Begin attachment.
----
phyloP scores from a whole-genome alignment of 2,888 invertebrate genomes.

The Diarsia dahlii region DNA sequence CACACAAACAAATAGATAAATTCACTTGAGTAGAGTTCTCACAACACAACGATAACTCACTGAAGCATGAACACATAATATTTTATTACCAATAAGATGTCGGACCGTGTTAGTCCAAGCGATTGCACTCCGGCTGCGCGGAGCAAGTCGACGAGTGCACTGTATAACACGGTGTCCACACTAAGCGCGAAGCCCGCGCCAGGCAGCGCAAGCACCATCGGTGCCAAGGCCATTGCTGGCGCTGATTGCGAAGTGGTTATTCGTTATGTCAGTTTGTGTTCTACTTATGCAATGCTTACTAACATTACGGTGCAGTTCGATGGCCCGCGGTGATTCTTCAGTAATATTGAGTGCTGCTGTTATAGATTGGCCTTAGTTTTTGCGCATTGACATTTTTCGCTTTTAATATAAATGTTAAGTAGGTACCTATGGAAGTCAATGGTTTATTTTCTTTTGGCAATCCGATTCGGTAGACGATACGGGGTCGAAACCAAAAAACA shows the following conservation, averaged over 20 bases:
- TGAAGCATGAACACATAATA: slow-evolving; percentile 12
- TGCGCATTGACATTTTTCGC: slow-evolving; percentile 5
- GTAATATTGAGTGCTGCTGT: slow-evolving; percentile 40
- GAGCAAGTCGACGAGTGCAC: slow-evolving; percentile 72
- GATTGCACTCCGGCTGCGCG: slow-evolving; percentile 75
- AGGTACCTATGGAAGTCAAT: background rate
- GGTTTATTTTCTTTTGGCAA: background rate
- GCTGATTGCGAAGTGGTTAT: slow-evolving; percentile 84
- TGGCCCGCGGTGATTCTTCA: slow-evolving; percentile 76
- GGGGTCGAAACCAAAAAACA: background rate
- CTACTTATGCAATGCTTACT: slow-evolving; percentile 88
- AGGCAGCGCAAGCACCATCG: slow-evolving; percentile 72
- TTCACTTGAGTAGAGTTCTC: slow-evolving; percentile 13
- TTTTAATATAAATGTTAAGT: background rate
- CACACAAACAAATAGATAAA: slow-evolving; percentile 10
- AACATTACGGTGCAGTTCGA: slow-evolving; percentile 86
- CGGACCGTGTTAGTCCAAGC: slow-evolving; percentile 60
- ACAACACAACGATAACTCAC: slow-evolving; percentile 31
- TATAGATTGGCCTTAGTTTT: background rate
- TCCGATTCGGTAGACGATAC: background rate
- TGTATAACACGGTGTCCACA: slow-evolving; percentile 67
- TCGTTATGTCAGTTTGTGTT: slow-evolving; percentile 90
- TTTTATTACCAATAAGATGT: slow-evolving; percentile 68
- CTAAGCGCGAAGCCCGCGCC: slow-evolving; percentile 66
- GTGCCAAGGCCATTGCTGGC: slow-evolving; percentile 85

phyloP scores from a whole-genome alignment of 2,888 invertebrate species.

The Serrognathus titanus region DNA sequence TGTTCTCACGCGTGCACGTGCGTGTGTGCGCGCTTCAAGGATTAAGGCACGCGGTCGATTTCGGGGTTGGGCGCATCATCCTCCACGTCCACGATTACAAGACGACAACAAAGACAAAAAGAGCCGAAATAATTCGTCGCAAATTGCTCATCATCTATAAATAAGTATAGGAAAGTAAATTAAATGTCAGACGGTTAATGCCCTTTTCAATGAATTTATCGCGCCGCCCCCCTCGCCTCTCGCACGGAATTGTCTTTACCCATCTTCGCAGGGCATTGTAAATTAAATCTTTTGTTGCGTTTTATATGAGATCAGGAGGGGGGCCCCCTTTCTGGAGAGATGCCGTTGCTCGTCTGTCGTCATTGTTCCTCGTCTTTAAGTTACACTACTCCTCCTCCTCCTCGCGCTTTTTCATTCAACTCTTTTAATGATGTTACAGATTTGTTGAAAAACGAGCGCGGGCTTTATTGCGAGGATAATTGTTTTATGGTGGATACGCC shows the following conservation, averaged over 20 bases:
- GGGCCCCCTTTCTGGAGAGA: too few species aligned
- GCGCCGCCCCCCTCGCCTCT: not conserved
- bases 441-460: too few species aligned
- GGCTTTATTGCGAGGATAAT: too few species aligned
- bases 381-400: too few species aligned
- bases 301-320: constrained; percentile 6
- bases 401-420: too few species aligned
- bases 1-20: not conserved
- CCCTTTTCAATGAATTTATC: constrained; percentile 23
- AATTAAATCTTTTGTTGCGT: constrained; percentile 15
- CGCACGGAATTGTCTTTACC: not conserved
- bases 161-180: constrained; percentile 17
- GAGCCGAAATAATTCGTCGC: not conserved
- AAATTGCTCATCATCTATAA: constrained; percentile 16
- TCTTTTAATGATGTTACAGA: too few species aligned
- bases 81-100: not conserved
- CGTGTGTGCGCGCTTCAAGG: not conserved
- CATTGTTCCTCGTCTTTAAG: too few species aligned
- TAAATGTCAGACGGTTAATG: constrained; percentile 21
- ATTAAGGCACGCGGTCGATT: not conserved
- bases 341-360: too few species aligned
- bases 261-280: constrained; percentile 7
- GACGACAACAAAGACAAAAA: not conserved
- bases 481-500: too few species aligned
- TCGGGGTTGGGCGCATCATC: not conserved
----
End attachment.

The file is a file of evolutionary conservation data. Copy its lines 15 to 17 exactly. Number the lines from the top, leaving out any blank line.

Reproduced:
- TTCACTTGAGTAGAGTTCTC: slow-evolving; percentile 13
- TTTTAATATAAATGTTAAGT: background rate
- CACACAAACAAATAGATAAA: slow-evolving; percentile 10